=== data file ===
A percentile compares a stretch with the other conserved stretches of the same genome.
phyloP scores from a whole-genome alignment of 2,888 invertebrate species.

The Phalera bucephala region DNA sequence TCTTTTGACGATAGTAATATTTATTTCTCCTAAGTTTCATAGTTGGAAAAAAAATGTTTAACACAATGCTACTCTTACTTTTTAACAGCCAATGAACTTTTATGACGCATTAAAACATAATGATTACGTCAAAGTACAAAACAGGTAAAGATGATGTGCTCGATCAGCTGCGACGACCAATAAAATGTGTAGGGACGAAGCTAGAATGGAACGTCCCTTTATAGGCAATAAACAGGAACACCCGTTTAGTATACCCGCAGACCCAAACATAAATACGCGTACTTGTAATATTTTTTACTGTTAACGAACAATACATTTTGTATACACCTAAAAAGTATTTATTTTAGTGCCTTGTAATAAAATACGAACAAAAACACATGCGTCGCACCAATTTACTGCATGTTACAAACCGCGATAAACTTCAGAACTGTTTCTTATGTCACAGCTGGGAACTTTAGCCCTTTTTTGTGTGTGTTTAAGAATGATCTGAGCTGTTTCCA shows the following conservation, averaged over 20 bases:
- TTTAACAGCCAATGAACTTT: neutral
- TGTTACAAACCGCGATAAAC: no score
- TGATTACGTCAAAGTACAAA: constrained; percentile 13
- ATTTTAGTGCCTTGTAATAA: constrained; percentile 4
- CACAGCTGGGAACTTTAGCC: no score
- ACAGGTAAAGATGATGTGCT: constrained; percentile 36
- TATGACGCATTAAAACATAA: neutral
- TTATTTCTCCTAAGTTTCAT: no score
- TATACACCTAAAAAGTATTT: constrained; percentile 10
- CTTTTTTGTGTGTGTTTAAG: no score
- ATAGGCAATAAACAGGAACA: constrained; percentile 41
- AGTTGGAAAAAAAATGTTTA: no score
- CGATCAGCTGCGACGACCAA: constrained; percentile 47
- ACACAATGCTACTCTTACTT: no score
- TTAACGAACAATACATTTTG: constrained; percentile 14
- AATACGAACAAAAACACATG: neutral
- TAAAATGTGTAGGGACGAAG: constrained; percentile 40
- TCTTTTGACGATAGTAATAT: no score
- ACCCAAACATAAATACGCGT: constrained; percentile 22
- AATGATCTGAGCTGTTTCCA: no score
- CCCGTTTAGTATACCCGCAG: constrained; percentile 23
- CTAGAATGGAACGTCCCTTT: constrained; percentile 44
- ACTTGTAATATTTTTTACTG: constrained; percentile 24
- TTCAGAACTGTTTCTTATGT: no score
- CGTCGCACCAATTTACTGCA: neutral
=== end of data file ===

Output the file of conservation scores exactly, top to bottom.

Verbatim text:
A percentile compares a stretch with the other conserved stretches of the same genome.
phyloP scores from a whole-genome alignment of 2,888 invertebrate species.

The Phalera bucephala region DNA sequence TCTTTTGACGATAGTAATATTTATTTCTCCTAAGTTTCATAGTTGGAAAAAAAATGTTTAACACAATGCTACTCTTACTTTTTAACAGCCAATGAACTTTTATGACGCATTAAAACATAATGATTACGTCAAAGTACAAAACAGGTAAAGATGATGTGCTCGATCAGCTGCGACGACCAATAAAATGTGTAGGGACGAAGCTAGAATGGAACGTCCCTTTATAGGCAATAAACAGGAACACCCGTTTAGTATACCCGCAGACCCAAACATAAATACGCGTACTTGTAATATTTTTTACTGTTAACGAACAATACATTTTGTATACACCTAAAAAGTATTTATTTTAGTGCCTTGTAATAAAATACGAACAAAAACACATGCGTCGCACCAATTTACTGCATGTTACAAACCGCGATAAACTTCAGAACTGTTTCTTATGTCACAGCTGGGAACTTTAGCCCTTTTTTGTGTGTGTTTAAGAATGATCTGAGCTGTTTCCA shows the following conservation, averaged over 20 bases:
- TTTAACAGCCAATGAACTTT: neutral
- TGTTACAAACCGCGATAAAC: no score
- TGATTACGTCAAAGTACAAA: constrained; percentile 13
- ATTTTAGTGCCTTGTAATAA: constrained; percentile 4
- CACAGCTGGGAACTTTAGCC: no score
- ACAGGTAAAGATGATGTGCT: constrained; percentile 36
- TATGACGCATTAAAACATAA: neutral
- TTATTTCTCCTAAGTTTCAT: no score
- TATACACCTAAAAAGTATTT: constrained; percentile 10
- CTTTTTTGTGTGTGTTTAAG: no score
- ATAGGCAATAAACAGGAACA: constrained; percentile 41
- AGTTGGAAAAAAAATGTTTA: no score
- CGATCAGCTGCGACGACCAA: constrained; percentile 47
- ACACAATGCTACTCTTACTT: no score
- TTAACGAACAATACATTTTG: constrained; percentile 14
- AATACGAACAAAAACACATG: neutral
- TAAAATGTGTAGGGACGAAG: constrained; percentile 40
- TCTTTTGACGATAGTAATAT: no score
- ACCCAAACATAAATACGCGT: constrained; percentile 22
- AATGATCTGAGCTGTTTCCA: no score
- CCCGTTTAGTATACCCGCAG: constrained; percentile 23
- CTAGAATGGAACGTCCCTTT: constrained; percentile 44
- ACTTGTAATATTTTTTACTG: constrained; percentile 24
- TTCAGAACTGTTTCTTATGT: no score
- CGTCGCACCAATTTACTGCA: neutral